Nose-down attitude

From: (Paul Raveling)
Organization: Unify Corporation (Sacramento)
Date:         26 Jan 93 23:47:07 PST
View raw article
  or MIME structure

	Last week, while various combinations of our news server
	and network were in shambles, Geoff Miller wrote...

> The fuselage of the DC-8 has a pronounced nose-down attitude on the ground,
> which is especially noticeable with the stretched Super 60 and -70 models.
> Does anyone know the reason for this?  It occurs to me that the designers
> might have had the possibility of a fuselage stretch in mind, ...

	Without knowing actual engineering history, I'd note that the
	DC-8 is among the more long-legged airliners and would speculate
	that these could be reasons for that choice:

	1.  Safety:  Having a nose-down attitude on the ground reduces
	    the wing's AOA on landing rolls.  This puts more weight on
	    the gear, which enables better braking action...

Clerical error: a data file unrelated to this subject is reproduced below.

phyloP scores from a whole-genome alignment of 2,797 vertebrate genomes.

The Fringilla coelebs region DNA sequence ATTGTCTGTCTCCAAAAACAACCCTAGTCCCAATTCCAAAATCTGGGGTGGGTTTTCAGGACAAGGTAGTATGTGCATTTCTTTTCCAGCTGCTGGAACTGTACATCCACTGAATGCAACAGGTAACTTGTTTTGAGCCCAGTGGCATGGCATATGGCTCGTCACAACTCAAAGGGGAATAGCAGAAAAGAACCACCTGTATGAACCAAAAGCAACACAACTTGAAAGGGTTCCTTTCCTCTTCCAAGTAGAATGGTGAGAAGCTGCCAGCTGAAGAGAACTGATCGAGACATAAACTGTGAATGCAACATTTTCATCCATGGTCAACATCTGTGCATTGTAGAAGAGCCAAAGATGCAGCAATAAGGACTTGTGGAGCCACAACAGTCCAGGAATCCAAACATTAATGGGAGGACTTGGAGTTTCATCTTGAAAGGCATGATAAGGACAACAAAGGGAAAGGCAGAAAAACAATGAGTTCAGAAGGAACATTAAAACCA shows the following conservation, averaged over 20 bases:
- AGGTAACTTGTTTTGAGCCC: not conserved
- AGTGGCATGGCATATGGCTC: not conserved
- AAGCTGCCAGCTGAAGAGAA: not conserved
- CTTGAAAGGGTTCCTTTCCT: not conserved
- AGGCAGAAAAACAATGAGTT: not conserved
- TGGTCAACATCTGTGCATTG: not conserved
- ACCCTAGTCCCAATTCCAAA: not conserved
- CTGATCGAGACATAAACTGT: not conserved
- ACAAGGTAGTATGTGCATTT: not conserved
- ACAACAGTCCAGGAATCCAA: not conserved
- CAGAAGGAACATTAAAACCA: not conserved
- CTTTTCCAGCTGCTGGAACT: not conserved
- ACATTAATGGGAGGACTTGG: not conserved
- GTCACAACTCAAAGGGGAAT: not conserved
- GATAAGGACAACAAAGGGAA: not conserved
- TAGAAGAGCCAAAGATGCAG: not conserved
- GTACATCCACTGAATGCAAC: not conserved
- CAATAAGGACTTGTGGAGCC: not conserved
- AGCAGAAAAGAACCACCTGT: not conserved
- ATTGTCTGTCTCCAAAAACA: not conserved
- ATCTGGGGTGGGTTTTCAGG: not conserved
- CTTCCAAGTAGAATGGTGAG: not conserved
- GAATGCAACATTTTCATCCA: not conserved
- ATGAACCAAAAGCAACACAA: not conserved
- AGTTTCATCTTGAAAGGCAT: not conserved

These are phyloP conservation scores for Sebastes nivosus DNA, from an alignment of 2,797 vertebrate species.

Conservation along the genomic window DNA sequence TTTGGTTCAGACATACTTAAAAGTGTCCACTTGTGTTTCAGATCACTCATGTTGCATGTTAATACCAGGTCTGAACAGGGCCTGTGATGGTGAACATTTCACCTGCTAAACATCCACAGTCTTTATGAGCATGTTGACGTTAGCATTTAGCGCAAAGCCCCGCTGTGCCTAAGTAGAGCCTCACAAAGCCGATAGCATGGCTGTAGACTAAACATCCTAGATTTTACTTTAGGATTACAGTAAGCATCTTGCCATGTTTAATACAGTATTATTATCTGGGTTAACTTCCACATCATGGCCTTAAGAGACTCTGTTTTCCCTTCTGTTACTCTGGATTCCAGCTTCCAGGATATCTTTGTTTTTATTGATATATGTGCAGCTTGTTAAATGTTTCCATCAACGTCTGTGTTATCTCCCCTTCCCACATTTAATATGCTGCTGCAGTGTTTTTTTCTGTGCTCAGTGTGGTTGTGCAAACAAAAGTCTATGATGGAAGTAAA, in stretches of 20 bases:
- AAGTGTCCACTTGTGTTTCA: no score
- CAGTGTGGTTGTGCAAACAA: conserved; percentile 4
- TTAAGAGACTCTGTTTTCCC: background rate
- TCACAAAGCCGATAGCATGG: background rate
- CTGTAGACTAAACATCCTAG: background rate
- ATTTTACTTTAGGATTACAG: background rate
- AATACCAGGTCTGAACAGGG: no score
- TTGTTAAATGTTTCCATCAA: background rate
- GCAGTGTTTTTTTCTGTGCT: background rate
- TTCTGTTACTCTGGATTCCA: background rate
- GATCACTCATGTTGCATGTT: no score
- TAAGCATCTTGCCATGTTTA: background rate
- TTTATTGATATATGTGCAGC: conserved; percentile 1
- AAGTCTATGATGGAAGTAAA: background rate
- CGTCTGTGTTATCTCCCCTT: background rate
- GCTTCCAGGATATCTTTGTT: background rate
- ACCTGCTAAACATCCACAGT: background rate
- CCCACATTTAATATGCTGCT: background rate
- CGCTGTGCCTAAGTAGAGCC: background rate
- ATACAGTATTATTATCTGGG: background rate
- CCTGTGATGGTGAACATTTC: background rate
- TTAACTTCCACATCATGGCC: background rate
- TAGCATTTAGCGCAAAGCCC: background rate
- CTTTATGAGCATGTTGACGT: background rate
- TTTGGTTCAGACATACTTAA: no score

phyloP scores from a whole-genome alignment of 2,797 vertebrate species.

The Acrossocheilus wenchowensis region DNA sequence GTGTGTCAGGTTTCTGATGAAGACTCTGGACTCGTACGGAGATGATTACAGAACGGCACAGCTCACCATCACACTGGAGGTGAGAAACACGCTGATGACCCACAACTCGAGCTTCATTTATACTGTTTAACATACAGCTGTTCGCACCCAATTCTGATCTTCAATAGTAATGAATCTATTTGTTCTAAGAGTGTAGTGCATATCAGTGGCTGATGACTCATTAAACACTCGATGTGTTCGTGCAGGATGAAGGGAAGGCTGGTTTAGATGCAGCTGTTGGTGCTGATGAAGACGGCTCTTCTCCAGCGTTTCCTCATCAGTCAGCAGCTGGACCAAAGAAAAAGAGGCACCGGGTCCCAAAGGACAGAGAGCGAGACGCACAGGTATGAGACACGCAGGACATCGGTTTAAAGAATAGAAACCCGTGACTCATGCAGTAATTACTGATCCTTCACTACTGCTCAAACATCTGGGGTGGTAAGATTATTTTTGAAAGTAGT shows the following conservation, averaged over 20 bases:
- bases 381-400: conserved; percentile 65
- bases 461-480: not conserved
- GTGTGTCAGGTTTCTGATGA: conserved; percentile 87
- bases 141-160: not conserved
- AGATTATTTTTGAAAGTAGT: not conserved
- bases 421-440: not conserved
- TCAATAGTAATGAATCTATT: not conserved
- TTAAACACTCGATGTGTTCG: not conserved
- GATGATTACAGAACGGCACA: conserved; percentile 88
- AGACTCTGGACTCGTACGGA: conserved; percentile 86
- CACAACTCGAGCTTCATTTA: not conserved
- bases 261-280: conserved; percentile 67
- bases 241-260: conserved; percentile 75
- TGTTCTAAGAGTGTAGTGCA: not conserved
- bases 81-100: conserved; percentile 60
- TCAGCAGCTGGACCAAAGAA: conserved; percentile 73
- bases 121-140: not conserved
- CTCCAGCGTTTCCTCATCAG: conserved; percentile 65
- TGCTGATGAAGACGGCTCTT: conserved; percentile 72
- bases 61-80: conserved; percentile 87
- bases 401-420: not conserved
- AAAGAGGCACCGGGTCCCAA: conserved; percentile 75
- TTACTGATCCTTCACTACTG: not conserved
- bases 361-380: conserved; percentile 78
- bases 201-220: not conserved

[braking force = coefficient of friction * vertical force]
	    and the difference probably is most significant on wet,
	    icy, or snowy runways.  The same effect helps directional
	    stability as well as braking.

	2.  Economics:  A shorter nose gear is lighter.  In the DC-8's
	    case it probably translates to either (a) ability to carry
	    a couple extra paying passengers or (b) leaving behind a
	    proportional amount of fuel, which reduces gross weight
	    some more.

	3.  Safety (minor):  A nose-down attitude improves visibility
	    over the nose slightly for taxiing, admittedly a very minor
	    effect though.

Paul Raveling